Does anyone have experience increasing seed production on moringa… i.e spacing, pruning, soil improvement with cover crops?
If you want quick seed production you can graft adult scionwood on to seedlings but that is a lot of work and you have to evaluate the reason for wanting more seed production and if it is worth it to graft to find another source. Olifera is very common but for other species they are often expensive and maybe it would be worth it to graft for quick seed production. Make sure your trees are healthy and well watered so they grow fast. Put organic matter in the planting hole and some charcoal fines and maybe use some human urine to balance out the large amount of organic matter you can potentially put in the planting hole. Plant in your best soil nearest your water supply and where it does not flood but where it stays moist. Use thick mulch if you have already planted the trees. Make sure they have plenty of space for each tree and prune to one central leader. Remove “offensive” limbs which are those that are more than 50% diameter of the limb it comes off. You don’t fix a tree at once by gradually remove the most offensive largest diameter limbs that are the most upright which waste energy of the tree in exploring and capturing light. So a limb more upright that is 40% of the diamter may be more offensive than a limb 50% and horizontal so you figure the offense of being upright and competing with the central leader of the tree and the offense of large diamter and competing with the growth of other branches that are not taking as much of the pipeline of nutrients. You want finer lateral branching and upright growth to maximize the canopy potential for ending up with more seed production. Water in the dry season and use water harvesting and if your dry season is long and your soil never gets flooded or supersaturated (makes wet feet) then you should consider deep planting for faster growth where you leave a hole around your tree and allow your tree access to deeper moisture in the soil profile from deeper planting.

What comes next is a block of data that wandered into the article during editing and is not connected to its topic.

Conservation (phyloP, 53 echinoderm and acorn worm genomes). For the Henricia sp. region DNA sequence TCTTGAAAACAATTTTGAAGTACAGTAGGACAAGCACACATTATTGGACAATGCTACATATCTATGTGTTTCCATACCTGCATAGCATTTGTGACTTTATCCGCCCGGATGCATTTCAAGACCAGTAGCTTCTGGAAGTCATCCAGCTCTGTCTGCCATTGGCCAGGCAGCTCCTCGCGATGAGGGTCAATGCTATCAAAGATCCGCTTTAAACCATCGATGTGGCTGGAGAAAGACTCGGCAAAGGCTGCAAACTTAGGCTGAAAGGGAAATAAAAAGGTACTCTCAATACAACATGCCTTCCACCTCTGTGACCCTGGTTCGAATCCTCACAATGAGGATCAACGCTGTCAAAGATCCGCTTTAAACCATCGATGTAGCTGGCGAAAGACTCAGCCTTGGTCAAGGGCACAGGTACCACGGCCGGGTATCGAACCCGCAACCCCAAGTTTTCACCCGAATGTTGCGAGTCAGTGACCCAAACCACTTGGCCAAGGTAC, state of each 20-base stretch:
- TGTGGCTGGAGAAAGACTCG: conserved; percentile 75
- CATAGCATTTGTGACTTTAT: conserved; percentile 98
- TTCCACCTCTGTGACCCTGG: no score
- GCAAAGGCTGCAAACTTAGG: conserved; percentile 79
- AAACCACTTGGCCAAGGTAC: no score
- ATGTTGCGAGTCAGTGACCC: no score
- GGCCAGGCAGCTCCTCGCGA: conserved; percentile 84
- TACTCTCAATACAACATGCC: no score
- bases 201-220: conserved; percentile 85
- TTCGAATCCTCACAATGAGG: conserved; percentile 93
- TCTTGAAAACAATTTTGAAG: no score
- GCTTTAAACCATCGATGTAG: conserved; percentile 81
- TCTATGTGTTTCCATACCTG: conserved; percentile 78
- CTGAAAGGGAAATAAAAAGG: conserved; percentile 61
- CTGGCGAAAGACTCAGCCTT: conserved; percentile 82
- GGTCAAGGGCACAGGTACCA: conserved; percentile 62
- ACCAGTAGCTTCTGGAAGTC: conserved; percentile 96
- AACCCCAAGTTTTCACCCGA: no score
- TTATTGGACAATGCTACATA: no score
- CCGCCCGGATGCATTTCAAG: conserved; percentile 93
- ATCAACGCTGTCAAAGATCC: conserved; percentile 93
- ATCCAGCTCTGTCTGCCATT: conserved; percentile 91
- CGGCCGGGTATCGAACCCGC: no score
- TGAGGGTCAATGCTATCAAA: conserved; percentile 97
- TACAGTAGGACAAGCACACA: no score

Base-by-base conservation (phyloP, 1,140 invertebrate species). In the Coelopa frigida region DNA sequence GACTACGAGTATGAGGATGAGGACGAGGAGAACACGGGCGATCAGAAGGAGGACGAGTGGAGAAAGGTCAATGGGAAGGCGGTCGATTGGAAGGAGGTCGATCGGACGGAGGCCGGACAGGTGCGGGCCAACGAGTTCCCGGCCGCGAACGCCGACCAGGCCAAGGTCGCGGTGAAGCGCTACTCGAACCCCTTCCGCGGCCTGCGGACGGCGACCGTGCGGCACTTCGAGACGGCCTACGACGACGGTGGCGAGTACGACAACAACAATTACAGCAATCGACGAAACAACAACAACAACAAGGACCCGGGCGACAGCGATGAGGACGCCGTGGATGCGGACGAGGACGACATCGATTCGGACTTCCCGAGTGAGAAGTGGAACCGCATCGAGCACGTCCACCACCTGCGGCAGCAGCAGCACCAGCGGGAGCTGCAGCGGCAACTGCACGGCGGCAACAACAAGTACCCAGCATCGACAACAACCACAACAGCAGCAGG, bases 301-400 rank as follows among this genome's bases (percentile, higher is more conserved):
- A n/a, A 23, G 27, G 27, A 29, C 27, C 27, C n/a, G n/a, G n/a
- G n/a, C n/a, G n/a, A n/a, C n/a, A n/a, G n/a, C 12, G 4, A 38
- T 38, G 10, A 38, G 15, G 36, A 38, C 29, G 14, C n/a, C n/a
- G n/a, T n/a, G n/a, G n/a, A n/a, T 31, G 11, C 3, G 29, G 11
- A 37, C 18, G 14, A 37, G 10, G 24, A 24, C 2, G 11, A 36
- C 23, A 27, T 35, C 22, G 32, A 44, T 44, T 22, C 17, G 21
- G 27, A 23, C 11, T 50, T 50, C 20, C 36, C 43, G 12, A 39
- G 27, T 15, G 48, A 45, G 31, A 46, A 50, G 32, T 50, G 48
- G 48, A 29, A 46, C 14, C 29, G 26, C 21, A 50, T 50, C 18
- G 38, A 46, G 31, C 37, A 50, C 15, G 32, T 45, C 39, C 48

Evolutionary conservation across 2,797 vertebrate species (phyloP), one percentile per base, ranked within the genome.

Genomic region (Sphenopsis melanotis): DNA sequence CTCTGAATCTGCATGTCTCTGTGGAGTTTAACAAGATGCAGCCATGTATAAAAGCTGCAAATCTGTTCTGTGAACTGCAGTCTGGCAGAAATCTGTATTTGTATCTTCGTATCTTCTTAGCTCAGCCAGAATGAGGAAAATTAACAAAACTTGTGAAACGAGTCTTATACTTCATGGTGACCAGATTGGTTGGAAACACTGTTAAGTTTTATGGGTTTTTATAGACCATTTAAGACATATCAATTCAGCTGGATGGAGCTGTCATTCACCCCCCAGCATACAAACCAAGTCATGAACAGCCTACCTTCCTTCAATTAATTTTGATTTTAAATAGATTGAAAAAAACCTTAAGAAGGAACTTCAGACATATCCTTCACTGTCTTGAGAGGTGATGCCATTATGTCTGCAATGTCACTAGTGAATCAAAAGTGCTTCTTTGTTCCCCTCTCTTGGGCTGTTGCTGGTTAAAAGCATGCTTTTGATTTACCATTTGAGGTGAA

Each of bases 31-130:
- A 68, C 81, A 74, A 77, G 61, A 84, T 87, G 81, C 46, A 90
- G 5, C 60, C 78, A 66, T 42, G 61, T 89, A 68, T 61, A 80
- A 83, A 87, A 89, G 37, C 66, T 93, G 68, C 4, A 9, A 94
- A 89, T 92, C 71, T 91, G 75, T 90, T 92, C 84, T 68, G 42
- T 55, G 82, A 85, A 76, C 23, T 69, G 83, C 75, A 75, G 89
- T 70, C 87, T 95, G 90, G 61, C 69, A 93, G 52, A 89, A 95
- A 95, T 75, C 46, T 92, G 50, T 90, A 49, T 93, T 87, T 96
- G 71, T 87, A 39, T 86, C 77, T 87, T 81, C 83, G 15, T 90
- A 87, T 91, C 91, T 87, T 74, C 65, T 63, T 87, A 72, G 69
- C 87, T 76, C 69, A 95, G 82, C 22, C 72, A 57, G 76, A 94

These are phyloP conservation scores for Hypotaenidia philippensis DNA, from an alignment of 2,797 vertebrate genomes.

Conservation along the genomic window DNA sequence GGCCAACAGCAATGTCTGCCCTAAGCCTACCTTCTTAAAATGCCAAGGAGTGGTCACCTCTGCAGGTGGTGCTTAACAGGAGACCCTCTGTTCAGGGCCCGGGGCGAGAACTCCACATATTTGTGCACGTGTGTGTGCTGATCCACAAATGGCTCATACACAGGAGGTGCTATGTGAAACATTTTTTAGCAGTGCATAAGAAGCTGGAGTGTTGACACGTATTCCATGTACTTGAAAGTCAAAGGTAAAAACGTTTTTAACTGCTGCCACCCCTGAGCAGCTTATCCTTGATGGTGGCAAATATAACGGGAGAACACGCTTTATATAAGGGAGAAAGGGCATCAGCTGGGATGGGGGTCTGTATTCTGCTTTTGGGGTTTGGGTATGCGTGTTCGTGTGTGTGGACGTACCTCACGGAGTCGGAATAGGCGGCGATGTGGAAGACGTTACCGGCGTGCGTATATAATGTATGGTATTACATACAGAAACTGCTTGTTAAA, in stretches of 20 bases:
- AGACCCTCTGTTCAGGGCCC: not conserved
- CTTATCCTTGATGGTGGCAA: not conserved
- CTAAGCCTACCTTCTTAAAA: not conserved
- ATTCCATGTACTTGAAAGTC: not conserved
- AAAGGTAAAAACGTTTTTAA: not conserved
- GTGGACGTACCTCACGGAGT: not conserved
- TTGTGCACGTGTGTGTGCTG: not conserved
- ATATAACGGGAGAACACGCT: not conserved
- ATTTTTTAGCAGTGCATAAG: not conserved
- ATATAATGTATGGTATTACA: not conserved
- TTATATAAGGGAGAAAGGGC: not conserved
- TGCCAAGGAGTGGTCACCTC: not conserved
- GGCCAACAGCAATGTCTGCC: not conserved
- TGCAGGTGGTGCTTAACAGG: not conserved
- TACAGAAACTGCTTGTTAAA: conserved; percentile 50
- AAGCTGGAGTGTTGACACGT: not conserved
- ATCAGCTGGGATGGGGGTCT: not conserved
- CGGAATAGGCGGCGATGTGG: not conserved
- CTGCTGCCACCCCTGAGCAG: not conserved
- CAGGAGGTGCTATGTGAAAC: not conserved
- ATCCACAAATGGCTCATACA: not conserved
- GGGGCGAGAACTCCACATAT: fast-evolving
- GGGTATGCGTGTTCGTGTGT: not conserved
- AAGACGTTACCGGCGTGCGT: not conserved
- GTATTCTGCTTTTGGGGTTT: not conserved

Thanks. We don’t use seedlings, just stick the branches in the ground and they root. To review:: prune to a central leader, and remove upright limbs that may be competing for apical dominance. Encourage lateral growth and large canopy for seed production.
I grow Moringa in two environments. One is hot and arid in the dry season and flooding monsoonal rains in the wet season. In that environment it took two years from seed to get a tree producing seed and within four years was producing sacks full of seed from one tree. This is with no special care or any inputs.
The other environment is subtropical at 700m altitude. It also grows fast but dies back a bit in winter and after five years have yet tos we a flower set to seed.
Environment seems to be everything …
You mentioned monsoon flooding. Do the moringa trees survive in standing water or is the soil well drained?
So in that setting ( a remote Indigenous community) there are quite a few planted throughout the community and some are sitting in saturated soil that barely drains at all and others in well drained areas and they both do very well.